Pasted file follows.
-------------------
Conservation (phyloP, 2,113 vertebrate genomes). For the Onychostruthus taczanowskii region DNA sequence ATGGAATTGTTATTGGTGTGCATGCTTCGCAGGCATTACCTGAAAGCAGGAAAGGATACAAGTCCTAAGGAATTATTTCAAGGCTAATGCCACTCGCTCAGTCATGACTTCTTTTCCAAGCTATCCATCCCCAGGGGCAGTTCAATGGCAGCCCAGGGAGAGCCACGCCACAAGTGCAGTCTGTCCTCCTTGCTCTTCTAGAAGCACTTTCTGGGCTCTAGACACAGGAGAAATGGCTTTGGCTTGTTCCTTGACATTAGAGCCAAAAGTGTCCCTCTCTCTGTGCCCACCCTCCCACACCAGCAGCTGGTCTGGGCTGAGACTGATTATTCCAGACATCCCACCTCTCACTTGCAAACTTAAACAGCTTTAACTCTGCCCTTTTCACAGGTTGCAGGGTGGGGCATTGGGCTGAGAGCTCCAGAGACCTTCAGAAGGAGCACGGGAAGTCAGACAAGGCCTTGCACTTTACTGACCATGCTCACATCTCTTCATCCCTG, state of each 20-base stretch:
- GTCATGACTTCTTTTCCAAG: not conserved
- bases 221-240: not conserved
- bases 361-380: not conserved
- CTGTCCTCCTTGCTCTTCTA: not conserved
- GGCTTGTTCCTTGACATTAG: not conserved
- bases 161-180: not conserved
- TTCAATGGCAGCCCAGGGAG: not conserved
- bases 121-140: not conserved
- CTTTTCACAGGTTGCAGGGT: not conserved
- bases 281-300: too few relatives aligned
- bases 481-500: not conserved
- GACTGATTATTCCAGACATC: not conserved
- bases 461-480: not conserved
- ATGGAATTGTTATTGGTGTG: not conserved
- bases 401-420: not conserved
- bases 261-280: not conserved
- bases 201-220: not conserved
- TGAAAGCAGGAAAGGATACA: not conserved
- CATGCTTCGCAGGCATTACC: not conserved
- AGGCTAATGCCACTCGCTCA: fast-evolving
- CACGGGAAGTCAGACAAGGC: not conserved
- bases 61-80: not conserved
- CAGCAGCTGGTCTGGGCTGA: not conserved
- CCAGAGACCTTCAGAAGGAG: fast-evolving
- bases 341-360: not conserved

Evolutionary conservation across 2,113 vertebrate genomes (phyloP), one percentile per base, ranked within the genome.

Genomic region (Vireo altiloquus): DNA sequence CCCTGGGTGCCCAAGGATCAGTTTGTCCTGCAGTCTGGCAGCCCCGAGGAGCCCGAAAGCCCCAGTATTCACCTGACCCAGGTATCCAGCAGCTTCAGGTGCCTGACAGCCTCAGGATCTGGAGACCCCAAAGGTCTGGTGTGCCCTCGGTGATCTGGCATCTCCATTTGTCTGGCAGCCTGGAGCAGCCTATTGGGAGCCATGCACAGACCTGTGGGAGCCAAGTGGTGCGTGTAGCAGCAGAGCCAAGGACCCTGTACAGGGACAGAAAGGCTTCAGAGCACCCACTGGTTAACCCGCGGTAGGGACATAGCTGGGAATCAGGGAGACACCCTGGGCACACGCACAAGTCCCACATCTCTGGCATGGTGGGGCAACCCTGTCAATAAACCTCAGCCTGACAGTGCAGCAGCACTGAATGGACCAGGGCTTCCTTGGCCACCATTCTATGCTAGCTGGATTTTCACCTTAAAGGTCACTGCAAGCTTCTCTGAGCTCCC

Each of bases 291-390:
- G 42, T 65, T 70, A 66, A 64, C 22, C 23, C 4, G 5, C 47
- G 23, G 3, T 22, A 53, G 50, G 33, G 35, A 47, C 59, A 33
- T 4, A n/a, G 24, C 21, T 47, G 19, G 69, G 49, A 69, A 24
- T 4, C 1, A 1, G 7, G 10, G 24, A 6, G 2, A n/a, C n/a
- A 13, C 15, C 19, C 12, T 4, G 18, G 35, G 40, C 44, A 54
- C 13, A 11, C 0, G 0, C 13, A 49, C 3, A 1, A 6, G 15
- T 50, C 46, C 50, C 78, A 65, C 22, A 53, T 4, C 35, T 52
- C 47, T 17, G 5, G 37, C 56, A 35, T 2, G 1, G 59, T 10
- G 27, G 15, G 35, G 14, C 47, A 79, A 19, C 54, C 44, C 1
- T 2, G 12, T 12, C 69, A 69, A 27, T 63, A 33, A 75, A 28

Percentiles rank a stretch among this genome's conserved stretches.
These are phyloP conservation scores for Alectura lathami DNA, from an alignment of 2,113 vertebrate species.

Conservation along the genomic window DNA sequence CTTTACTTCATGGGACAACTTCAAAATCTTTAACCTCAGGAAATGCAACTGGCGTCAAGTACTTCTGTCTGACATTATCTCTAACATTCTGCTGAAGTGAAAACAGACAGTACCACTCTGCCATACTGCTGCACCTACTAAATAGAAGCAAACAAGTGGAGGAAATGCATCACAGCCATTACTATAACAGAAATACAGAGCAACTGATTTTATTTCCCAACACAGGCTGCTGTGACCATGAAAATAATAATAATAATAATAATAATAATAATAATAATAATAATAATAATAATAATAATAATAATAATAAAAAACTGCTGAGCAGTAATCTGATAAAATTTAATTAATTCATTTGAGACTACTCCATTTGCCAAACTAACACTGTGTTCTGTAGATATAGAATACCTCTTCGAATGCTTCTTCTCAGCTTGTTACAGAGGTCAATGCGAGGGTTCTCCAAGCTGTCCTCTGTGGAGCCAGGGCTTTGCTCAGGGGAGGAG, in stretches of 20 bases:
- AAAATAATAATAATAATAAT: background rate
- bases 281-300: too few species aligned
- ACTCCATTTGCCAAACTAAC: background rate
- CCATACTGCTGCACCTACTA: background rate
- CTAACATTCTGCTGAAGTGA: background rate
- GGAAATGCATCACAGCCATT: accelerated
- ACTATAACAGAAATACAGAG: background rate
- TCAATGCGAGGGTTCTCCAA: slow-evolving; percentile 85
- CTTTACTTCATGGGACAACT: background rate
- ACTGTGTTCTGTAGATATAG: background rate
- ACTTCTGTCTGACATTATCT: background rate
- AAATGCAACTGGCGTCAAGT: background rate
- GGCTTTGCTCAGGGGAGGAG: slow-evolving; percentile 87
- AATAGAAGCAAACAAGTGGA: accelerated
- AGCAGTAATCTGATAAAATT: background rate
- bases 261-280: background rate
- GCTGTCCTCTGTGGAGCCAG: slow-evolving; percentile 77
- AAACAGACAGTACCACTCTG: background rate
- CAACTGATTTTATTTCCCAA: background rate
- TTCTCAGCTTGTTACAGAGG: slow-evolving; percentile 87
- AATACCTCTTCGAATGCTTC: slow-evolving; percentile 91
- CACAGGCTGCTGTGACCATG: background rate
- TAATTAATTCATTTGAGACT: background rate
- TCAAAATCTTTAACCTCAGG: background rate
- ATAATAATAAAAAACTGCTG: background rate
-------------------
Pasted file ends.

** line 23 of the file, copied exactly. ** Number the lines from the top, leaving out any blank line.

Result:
- bases 61-80: not conserved